REGIONAL LITERACYThe United Nations Educational, Scientific and Cultural Organisation (UNESCO) has selected the theme ‘Literacy and Peace’ for this year‘s commemoration of International Literacy Day, which will be celebrated on September 8th.

This year’s theme falls under UNESCO’s broader 2009-2011 theme, ‘Literacy and Empowerment’, which seeks to establish the link between a literate society and a motivated society which strives towards development.

 

A large number of nations throughout the world are grappling with illiteracy and the fact that it often hinders the population from aiming to act as leaders and thinkers.According to data from UNESCO’s Institute for Statistics, 793 million adults – most of them girls and women - are illiterate. A further 67 million children of primary school age are not in primary school and 72 million adolescents of lower secondary school age are also missing out their right to an education.

An illiterate society is often a de-motivated society. On the contrary, a literate society, one which equips its students with literacy skills for life, will be a society that is better geared towards development and growth. We need therefore to develop people who are prepared to be deep thinkers.

Also, if we are to truly move forward, the word literacy must not be confined to its educational connotation. Literacy in all areas of life is needed if an individual, and subsequently a country is to benefit from a good ‘quality of life’. Therefore, it is incumbent on all the Government and people of a country to recognise the invaluable benefits of developing a nation of literate people. The positive gains to a nation which has invested in the development of a literate people is not only measurable in terms of productivity and financial stability but also by the lack of criminal activity.,

As we prepare to celebrate “International Literacy day”, we must embrace the wider definition of literacy. We need to focus on our literacy as it relates to our health, finances and spirituality and all other aspects of our lives, if indeed we intend to become a well-balanced people.

Where do we begin?

The advances made in understanding brain development have provided concrete evidence that the “early years of life” are the most critical and require positive stimulation if a child is to become literate. The home environment plays a vital role in this process and indeed in the total development of the child.

It is our responsibility then, to provide the conditions which will lead a child to become a functionally literate member of society, by examining all the factors which will impact on a child be it positive or negative. Early interventions are needed to combat negative effects such as violence, lack of stimulation materials and the absence of literate adults who can provide positive stimulation in the life of the child.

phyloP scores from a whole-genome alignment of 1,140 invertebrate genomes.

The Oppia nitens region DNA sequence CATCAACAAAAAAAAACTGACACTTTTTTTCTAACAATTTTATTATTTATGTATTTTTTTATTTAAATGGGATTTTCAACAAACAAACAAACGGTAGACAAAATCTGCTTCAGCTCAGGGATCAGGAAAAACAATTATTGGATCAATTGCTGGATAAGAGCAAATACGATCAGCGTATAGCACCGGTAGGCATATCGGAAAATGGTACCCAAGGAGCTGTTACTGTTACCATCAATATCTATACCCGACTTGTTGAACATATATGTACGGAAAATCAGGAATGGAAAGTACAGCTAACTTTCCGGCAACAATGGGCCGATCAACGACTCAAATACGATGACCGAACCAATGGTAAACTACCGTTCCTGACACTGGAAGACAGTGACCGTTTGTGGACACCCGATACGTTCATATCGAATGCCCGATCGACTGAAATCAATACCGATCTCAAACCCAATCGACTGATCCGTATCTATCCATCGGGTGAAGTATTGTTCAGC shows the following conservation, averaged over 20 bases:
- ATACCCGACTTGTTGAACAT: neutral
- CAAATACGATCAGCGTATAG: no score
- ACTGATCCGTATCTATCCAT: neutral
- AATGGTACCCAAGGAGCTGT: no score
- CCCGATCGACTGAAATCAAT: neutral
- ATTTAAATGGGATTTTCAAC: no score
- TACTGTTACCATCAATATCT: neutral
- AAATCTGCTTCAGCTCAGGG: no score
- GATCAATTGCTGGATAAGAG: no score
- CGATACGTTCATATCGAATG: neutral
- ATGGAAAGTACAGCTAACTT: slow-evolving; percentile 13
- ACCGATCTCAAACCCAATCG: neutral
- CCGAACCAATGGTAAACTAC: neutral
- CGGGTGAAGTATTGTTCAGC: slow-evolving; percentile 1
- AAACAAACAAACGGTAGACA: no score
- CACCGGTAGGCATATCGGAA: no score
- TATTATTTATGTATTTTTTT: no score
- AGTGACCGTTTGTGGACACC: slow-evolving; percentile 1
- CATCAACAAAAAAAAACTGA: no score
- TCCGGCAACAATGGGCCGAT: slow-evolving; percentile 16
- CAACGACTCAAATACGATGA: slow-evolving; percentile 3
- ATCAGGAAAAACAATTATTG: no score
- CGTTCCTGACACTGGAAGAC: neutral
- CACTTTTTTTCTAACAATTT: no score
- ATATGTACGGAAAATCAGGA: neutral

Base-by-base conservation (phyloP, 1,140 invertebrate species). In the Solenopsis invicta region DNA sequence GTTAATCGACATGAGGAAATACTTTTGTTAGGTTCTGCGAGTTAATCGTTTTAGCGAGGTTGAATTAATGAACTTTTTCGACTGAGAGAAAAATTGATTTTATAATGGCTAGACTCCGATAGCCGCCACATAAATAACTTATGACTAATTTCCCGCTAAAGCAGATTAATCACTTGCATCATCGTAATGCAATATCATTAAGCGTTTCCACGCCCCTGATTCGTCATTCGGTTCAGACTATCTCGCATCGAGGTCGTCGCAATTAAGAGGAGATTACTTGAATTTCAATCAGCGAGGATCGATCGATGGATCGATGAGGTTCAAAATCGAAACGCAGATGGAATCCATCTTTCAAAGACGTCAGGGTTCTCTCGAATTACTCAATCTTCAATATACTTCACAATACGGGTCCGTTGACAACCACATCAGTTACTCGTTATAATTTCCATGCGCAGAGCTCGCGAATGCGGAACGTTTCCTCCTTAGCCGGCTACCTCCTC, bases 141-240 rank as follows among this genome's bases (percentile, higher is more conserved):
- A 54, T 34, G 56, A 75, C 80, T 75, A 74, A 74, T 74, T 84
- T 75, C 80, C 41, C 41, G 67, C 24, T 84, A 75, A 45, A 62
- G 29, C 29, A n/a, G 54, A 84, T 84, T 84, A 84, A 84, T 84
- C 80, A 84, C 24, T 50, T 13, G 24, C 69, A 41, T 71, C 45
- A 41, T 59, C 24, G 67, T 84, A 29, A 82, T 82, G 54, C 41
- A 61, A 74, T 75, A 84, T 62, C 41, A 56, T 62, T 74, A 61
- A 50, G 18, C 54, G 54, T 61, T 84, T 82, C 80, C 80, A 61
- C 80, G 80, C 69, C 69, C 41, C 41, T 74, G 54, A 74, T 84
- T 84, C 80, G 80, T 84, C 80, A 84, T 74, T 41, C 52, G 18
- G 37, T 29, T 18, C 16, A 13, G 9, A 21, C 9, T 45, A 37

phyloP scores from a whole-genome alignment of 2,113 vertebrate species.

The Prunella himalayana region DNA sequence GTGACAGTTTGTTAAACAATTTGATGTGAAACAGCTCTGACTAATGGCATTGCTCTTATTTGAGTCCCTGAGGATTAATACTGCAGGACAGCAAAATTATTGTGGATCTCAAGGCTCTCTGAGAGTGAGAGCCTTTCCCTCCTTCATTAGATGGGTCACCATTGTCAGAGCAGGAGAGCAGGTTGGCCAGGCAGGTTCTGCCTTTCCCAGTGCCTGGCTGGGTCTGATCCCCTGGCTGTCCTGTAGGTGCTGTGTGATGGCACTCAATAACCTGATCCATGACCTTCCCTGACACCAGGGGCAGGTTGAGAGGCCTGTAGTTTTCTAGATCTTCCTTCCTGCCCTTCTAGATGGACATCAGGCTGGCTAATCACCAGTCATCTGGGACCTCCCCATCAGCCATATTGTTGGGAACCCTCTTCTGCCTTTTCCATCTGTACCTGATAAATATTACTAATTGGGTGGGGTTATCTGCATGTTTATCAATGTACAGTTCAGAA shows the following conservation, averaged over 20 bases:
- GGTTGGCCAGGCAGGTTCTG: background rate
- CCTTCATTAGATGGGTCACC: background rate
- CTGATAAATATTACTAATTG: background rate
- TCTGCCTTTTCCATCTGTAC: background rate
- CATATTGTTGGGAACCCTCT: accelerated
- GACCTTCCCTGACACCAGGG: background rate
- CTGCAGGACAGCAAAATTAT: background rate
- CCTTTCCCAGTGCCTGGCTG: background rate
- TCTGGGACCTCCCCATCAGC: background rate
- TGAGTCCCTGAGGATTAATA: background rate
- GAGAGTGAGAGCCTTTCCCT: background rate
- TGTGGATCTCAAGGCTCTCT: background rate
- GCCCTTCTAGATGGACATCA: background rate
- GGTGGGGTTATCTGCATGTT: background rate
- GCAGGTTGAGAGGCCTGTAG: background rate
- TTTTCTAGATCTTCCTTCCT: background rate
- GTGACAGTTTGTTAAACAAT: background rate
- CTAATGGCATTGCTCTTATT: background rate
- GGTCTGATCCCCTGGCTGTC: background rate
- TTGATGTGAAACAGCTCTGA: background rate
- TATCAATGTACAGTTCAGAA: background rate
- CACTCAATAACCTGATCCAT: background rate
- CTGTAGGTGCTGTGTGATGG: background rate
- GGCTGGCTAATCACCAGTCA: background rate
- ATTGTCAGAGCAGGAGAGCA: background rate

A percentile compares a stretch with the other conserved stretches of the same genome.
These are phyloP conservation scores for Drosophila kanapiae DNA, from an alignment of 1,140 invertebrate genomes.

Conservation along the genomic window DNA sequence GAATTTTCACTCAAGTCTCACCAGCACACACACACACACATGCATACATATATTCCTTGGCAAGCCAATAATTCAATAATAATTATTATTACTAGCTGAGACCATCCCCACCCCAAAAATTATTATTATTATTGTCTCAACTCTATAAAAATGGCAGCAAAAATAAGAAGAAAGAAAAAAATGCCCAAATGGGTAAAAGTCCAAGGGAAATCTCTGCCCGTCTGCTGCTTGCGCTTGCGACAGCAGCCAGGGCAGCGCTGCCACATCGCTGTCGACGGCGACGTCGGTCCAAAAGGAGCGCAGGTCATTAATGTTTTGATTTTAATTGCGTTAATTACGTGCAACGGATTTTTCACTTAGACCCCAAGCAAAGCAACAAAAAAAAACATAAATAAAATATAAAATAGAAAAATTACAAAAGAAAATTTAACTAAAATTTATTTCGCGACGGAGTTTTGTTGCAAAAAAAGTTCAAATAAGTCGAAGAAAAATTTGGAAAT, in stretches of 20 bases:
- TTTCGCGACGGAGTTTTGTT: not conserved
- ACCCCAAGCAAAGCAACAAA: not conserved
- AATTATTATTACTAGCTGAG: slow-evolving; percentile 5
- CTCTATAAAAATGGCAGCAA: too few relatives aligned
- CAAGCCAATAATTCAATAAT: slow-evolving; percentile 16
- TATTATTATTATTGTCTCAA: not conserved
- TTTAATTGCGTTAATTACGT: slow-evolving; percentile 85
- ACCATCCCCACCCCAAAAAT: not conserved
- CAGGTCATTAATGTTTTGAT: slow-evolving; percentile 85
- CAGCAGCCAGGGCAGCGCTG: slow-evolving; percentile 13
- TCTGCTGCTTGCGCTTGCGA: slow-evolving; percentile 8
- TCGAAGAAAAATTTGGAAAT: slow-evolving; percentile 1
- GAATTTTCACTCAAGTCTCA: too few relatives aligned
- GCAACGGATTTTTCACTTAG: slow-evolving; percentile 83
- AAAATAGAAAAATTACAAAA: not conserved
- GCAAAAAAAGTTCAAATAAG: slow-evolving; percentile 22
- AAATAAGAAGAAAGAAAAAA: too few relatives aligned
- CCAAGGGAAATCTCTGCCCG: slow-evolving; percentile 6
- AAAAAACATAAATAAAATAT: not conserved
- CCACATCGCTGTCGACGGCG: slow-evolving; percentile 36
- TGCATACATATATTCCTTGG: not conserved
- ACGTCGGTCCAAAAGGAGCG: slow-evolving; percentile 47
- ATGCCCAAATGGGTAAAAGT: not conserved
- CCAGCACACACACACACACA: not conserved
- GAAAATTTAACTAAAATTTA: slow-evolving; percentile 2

The Caribbean Child Support Initiative (CCSI) has been investing resources into developing a Caribbean model for family literacy and family learning. Building upon its work to enhance the early childhood care environment, the Family Learning Programme (FLP) was developed as a regional approach to increase community based as well as national capacity to deliver family learning programmes and to increase awareness of the importance of family learning among parents, practitioners and policy makers.

The Focus

Our focus on literacy should not just relate to International Literacy Day, but instead, literacy should always be a concern as we must be constantly seeking ways of bringing literacy to children, families and communities. The Family Learning Programme (FLP), an initiative of the Caribbean Child Support Initiative is now urging every one, including those in the public and private sector to “Do something”. Indeed, we all can do something to make a difference in the literacy level of our people. Let us begin to focus on doing something to inculcate literacy habits in our people. A drive for literacy will assist our people to become more critical thinkers and empower them to have better health literacy in order to enjoy better standards of living.

Let us take action as we celebrate yet another International Literacy Day. Even the smallest step can make a difference. Here are some things you can do:

  • Volunteer at a school and to the children
  • Work with the National Enrichment Programme and mount a literacy campaign in your community for the adults
  • Begin once more to have the community story telling sessions under the full moon, to inculcate community spirit and bring back some of our cultural events
  • Offer to run parenting programmes in your community- preschools and day-care centres are always looking for experts
  • Donate extra books that you may have at home. You can adopt a pre-school and send your books there

Come on! Let’s all play our part in building a literate region. Remember:

“Strong and literate individuals are raised in communities where everyone takes responsibility for each other”.